Chadd Sayers looked good at the Wanderers.
The atmosphere over the Wanderers Stadium in Johannesburg bore a sombre look. The Australian cricket team, rocked by the ball-tampering saga had been through the painful images of their skipper Steven Smith break down in the public eye, accepting and repenting his mistakes. With the world around questioning the importance of the Baggy Green in the lives of the Aussie cricketers, Tim Paine and his side had a tough job ahead of them in the fourth Test of the series.
Forget winning, the main priority would have been to set foot on the field and in their own ways, try to change the general perception that revolved around the Australian players. Ever since, the motto of “play hard” had been their guiding force, but a marked change seemed to have swept over the unusually quiet side after the national anthems. Paine led the way in what is an uncustomary pre-match handshake for the Australians and sans any chatter, a sense of eeriness had engulfed The Wanderers.
It was under these circumstances that Chadd Sayers made his Test debut. He had waited a long, long time to get there and it was only a last-moment injury to Mitchell Starc that pushed his foray into the national side. On other days, thee Test debutant would have been handed the Baggy Green amidst much hype and fanfare, and even though the events panned out like always – with Adam Voges handing over the cap – Sayers knew deep down that ideally, he would have liked the situation to have not been so grim.
But, he was not complaining. The warhorse in the Sheffield Shield, with 246 wickets in 60 games at a stunning average of 24.11 has been in the limelight as much for his almost-there Test debuts like he has been for his phenomenal performances in the domestic arena. In his second season as a 24-year-old, Sayers emerged with 48 wickets at an average of 18.52 and his ability to swing the ball late against the right-handers impressed one and all. He topped the Shield bowling charts that year and not surprisingly, Cricket Australia awarded him with the Neil Dansie Medal that is given to the South Australian player of the season.
With the 2013 Ashes upfront, Sayers could not have been blamed for expecting a call-up in the national side for the marquee event. However, the selectors did not go ahead with him and back then, Sayers considered it as an incentive to work harder and grab a spot in the next series that came. It was not until the 2016-17 season that he was back up and again in the reckoning, with 62 wickets for the Redbacks.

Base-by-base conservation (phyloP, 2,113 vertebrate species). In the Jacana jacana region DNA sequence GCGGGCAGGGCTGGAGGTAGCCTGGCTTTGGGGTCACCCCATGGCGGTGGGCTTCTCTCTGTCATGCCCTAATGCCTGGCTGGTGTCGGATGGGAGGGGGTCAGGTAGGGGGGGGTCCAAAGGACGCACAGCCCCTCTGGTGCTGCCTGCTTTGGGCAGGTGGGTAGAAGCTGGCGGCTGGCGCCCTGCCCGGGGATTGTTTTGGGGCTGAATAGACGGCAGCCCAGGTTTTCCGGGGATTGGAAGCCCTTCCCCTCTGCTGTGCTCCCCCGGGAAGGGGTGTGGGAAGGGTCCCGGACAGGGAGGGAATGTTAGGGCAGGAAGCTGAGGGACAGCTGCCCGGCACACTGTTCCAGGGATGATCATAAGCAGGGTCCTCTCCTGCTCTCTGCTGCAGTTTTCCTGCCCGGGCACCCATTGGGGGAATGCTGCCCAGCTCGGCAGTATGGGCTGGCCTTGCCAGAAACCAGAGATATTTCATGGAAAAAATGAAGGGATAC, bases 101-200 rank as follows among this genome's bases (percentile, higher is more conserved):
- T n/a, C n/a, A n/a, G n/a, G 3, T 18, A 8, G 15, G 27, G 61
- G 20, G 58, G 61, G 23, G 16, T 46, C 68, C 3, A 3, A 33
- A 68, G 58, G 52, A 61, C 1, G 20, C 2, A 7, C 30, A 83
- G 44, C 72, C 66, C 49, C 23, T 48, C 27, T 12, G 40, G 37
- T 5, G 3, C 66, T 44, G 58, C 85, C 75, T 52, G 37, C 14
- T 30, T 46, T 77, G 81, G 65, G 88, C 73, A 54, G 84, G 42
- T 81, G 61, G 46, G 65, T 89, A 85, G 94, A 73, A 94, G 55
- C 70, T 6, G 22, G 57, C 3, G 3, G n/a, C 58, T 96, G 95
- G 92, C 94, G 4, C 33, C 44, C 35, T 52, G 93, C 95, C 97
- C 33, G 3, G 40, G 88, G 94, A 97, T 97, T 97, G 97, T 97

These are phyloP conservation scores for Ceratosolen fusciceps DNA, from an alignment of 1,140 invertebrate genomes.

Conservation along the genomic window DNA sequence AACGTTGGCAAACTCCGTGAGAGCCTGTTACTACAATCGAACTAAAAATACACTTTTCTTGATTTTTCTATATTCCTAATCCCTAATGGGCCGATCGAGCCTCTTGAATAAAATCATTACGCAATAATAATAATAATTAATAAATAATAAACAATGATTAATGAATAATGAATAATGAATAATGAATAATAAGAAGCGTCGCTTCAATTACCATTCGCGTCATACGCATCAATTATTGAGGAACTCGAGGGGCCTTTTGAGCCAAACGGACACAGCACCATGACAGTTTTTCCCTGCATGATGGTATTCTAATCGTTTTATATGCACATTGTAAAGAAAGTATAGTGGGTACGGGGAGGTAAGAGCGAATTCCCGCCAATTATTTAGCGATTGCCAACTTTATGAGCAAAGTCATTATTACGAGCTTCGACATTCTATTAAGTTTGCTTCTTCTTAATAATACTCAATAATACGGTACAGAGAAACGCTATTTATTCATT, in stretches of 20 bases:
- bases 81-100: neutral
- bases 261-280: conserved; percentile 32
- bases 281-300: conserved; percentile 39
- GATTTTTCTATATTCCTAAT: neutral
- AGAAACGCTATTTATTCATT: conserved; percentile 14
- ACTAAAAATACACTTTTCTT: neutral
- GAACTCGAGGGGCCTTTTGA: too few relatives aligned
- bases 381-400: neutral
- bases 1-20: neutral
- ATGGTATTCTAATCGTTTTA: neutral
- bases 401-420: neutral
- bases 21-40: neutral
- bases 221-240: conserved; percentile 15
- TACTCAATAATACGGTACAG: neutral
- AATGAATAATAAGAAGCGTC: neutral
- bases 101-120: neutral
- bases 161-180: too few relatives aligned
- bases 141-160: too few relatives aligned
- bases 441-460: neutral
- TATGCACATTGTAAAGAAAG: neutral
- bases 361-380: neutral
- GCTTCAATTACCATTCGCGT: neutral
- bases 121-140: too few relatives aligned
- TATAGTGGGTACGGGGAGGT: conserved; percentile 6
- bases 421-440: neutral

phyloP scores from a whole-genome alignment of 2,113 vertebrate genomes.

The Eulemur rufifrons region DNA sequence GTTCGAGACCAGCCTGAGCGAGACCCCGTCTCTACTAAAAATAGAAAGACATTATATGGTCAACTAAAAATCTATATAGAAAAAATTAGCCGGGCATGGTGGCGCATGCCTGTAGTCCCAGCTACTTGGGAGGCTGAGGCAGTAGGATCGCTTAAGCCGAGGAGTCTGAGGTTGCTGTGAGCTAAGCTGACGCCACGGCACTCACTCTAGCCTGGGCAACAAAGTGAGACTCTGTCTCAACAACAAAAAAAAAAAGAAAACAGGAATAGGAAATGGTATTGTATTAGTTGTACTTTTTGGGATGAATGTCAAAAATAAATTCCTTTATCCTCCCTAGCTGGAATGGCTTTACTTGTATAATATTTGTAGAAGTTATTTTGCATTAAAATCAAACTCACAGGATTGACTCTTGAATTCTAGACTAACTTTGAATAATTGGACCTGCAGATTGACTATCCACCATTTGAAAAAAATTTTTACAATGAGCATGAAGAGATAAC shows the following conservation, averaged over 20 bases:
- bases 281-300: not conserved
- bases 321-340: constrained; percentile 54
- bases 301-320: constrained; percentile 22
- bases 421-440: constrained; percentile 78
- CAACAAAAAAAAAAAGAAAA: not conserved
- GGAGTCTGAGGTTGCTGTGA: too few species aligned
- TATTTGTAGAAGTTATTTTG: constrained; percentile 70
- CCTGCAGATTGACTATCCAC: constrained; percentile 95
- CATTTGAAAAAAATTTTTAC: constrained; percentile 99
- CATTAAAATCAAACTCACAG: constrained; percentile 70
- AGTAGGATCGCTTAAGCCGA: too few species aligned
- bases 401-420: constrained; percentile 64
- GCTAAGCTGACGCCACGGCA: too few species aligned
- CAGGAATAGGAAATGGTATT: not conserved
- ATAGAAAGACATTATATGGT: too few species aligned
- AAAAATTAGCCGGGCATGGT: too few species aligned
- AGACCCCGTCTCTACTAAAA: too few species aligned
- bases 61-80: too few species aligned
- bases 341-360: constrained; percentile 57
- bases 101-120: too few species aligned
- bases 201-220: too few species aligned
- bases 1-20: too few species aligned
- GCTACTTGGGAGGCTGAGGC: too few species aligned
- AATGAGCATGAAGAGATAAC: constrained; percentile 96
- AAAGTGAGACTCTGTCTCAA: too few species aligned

Though he was selected in the tour to New Zealand and came within touching distance of a debut in the series against South Africa and later against Pakistan the same year, patience soon started giving way to frustration, when he realised that Jackson Bird was the preferred bowler in the Australian scheme of things. After being overlooked for the ongoing tour to South Africa, in which Bird and Jhye Richardson were chosen to accompany the Mitchell Starc-Pat Cummins-Josh Hazlewood trio, Sayers finally lost his perseverance and lashed out at selection chairman Trevor Hohns.
What made it harder to digest was the fact that he had come close to realising his dream in the day-night Ashes Test at Adelaide which ended with another heartbreak as he was drafted out of the side in the latter half of the series. From a close Ashes call-up to being completely ignored for South Africa, Sayers never had it easy.
“Not being in the touring party and being dropped from the squad, I was involved in The Ashes, was also disappointing but not to have had a chance to find out why is hard to take. I’d like to know where I stand in Cricket Australia’s eyes and where I can get in their side. It’s quite hard to take at the moment.”
However, call it destiny but Bird’s injury ahead of the tour to the Rainbow Nation was what led the way to a call-up and the fact that Hohns soon dialled him up after a wicketless domestic game made the situation even more ironical. The hatchet was soon buried and even though he was realistic in his chances of participating in the playing eleven, the opportunity to learn for Vernon Philander kept him excited.
With the South African tracks aiding seamers, Sayers’ consistent and stump-to-stump bowling with movements through the air and off the pitch was always going to be an asset but his first few spells in international cricket left one wanting for more. Without any variations and with almost no short balls that greeted the batsmen, predictability reigned large and his slow medium pace hardly troubled the South Africans.
Instead of bowling wide of the crease or across the seam, Sayers looked flat and earned the wrath of Shane Warne and Graeme Smith in the commentary box. Though he bowled with the average speed as Philander has been bowling in the series – that of 127.5kmph – he received more swing and more seam than the Proteas bowler. However, Sayers had been bowling almost 30% wider to the right-handed batsmen which caused his ineffectiveness.
But he returned on Day 1 to send back AB de Villiers and Kagiso Rabada and for the 30-year-old, who had long been waiting in the curtains for his time in the spotlight, this could have just been it.